Heat vegetable oil in a wok on medium-high heat.  I usually add enough oil to cover 50-75% of the bottom of the wok and swirl it around to coat.  Let the oil get hot (about 1-2″) and toss in the garlic.  Cook garlic 1 or 2 minutes or until it’s sizzling pretty consistently.  Now toss in all the broccoli, add a sprinkling of salt, and about 1/2 to 1 cup of water.  Cover with lid.  This is the point where I usually start chopping up the celery and carrots for the tofu dish.

After about 5 to 8 minutes, check on your broccoli.  When they’re plump and not raw looking (I know that’s a vague description, but just reference the photo above!), toss it around to make sure that all the pieces are cooked evenly.  Add the oyster sauce and mix in.  Leave broccoli in the wok for a few more minutes with the lid off.  I like mine well-done, so I usually take it off the heat when I can see the florets falling apart a bit.  If you prefer some crunch, I’d say cook for only an extra minute and transfer to a plate.


Roughly chop garlic and set aside.  Cut the carrots and celery into thin 1.5″ to 2″ strips.  I know this is tedious, but it’s well worth it!  To speed up the celery chopping, segment it into 3 or 4 pieces and then press down on top of it (convex part facing you, it should look like a mini tunnel atop your cutting board) to flatten it out.  Easier and faster to cut this way.  I have no tips for the carrots.  I’m probably going to get carpal tunnel at an early age due to my lack of knife skills and cheapo butcher knife.

Heat oil up in a wok, again covering 50-75% of the wok with oil.  Toss in garlic once the oil is hot.  Cook until there’s a good sizzle.  Toss in the carrots and celery.  Add about 1/3 to 1/2 cup of water, a light sprinkling of salt over the entire area, and mix together.  Now prepare the tofu by cutting each piece so that they’re half as thick as before.  Cut these pieces width-wise.  Actually, you could cut them lengthwise but if they’re too long, they may fall apart or fragment in the wok.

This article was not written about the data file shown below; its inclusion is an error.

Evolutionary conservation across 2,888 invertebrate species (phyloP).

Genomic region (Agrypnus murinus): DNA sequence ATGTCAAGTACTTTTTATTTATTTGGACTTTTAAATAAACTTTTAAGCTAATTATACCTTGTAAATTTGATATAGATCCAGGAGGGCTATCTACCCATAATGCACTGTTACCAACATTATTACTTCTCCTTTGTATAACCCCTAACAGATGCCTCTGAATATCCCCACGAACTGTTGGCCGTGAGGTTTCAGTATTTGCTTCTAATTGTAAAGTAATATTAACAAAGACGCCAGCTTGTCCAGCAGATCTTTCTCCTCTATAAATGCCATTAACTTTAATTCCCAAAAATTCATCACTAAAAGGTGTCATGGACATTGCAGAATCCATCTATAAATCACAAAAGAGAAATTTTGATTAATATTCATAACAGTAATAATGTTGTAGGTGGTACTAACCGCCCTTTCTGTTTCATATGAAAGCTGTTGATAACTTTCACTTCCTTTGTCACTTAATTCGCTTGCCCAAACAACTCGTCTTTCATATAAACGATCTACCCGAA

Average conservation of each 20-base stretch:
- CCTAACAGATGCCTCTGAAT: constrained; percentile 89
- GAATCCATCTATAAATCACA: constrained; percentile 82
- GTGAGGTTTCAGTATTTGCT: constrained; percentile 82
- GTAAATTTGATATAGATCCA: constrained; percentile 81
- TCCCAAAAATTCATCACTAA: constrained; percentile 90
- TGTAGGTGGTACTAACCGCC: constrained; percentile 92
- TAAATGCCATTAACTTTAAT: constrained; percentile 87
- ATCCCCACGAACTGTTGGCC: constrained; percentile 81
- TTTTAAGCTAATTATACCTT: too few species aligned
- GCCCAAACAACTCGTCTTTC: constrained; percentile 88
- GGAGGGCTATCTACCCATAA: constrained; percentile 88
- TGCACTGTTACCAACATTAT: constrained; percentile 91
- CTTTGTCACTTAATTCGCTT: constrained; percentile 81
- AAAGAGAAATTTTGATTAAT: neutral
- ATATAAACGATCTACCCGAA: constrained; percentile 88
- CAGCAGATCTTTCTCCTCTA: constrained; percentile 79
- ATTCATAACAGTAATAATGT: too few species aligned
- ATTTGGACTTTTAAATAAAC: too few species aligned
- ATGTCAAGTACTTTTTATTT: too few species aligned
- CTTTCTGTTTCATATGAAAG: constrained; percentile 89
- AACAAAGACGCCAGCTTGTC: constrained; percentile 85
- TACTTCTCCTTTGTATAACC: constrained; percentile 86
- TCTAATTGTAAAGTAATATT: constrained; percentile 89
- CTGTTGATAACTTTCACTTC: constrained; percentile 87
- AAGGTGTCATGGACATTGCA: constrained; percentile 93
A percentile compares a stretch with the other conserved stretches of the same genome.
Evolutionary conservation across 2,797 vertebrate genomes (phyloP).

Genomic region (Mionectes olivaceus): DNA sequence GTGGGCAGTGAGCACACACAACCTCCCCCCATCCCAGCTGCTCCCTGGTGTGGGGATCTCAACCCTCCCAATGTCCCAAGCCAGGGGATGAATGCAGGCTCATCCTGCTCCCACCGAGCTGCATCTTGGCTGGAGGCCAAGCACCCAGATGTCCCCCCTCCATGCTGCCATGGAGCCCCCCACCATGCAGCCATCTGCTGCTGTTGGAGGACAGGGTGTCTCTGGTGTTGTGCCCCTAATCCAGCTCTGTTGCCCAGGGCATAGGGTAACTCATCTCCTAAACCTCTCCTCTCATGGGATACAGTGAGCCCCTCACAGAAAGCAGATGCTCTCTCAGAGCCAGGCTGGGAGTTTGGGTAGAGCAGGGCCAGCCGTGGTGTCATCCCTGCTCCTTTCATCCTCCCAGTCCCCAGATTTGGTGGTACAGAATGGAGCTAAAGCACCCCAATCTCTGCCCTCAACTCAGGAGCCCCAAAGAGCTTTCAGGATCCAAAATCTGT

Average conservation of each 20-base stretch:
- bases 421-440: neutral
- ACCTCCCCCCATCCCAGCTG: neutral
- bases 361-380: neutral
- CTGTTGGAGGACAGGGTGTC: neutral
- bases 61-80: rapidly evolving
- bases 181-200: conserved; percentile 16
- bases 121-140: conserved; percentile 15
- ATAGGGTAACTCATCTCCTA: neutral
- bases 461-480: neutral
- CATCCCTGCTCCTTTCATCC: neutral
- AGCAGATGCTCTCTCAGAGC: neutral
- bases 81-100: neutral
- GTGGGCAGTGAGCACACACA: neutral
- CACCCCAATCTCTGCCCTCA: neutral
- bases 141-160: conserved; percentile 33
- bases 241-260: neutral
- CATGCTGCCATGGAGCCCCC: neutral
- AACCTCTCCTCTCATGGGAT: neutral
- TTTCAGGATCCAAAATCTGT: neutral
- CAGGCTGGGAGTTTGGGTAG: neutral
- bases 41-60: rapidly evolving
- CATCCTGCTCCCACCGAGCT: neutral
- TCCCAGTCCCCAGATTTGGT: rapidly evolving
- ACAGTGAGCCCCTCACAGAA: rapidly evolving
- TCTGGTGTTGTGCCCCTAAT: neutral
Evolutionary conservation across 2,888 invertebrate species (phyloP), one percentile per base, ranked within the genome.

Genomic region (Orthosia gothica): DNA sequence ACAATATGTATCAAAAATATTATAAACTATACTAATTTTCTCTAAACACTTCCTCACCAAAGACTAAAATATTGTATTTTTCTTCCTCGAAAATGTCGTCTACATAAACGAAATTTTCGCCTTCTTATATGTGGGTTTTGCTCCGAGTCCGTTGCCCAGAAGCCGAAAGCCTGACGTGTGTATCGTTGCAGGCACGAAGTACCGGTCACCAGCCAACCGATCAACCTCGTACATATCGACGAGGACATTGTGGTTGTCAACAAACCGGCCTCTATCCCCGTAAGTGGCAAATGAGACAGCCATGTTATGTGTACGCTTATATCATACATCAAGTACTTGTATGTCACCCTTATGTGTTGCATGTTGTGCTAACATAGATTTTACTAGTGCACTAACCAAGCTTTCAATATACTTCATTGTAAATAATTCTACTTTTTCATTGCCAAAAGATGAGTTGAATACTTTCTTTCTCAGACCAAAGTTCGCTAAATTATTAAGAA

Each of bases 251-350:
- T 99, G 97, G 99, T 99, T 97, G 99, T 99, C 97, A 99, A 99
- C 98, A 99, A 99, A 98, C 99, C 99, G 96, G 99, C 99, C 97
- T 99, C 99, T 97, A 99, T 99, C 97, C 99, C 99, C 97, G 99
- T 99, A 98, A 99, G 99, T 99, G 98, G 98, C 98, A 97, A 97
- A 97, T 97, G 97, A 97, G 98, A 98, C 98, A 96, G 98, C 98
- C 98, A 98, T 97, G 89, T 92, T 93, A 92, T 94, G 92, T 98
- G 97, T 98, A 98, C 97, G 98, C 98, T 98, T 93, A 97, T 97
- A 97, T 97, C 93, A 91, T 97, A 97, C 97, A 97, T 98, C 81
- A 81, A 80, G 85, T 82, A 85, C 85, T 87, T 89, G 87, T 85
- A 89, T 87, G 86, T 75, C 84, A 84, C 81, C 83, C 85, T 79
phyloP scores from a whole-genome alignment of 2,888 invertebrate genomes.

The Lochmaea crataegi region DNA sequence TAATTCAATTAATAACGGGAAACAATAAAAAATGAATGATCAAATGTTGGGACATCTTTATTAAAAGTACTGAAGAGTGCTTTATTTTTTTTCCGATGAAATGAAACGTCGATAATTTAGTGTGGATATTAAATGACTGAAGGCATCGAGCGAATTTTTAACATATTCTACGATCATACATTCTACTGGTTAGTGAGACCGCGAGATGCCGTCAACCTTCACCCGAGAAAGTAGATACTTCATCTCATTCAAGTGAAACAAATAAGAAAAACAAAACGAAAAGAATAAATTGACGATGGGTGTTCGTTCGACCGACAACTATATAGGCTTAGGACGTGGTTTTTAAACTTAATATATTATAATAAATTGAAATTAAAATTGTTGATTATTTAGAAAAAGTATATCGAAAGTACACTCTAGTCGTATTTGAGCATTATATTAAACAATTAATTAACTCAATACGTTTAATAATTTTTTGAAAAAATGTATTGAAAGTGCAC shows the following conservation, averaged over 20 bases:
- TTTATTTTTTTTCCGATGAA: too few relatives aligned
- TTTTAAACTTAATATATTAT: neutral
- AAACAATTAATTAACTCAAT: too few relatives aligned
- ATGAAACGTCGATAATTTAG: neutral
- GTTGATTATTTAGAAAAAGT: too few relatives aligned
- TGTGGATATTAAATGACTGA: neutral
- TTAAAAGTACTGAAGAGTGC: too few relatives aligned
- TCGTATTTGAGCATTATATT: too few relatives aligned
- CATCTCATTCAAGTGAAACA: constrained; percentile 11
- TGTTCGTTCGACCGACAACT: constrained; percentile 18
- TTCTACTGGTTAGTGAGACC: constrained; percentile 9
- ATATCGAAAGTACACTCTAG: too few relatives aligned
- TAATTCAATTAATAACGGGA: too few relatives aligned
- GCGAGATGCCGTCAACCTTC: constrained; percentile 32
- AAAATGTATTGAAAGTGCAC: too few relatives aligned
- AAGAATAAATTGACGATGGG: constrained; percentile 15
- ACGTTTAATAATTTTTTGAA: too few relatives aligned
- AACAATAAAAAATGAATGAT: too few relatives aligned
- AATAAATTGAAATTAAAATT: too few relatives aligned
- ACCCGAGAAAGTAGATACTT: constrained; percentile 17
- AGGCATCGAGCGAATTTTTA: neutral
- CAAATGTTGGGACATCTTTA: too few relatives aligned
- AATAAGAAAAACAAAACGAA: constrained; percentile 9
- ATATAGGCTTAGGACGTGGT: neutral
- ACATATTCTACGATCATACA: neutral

When the carrots are almost cooked (try one!), add the tofu to the wok.  Like I said, usually by the time you’re done cutting tofu, the vegetables should be about ready.  Mix mix mix.  Add a pinch more salt.  Cook for another 2 to 3 minutes, tossing a couple of times in between.  Now add the soy sauce and chicken bouillon pellets.  Mix mix mix.  Cook a bit longer (3-5 minutes).  If you want some extra crisp in your vegetables, this is the point where you can turn the heat up to high.  Transfer to a bowl/plate. 

Add water to the wok immediately!  DO NOT WASH WITH SOAP OR DETERGENTS IF YOU HAVE A “STICK” WOK OR ELSE YOU WILL POISON YOURSELF WITH CHEMICALS!  Perhaps my way of cleaning my wok is not the best, but I haven’t died yet and do not think I am sick so….. yes that’s good enough.  I generally leave the water in the wok until I’m done eating, after which I give it a few good rinses under the tap.  Then I wipe it down once and try to get as much brown crud off of it as possible.  Rinse again and wipe down again.  Good to go for the next time!

Note: I should warn that my way of cooking tofu is not exactly “correct.”  It’s more lazy and good enough.  Ideally, you cook the tofu and vegetables separately and then toss together, not cook the vegetables and then add the uncooked tofu.  But whatever I do what I want.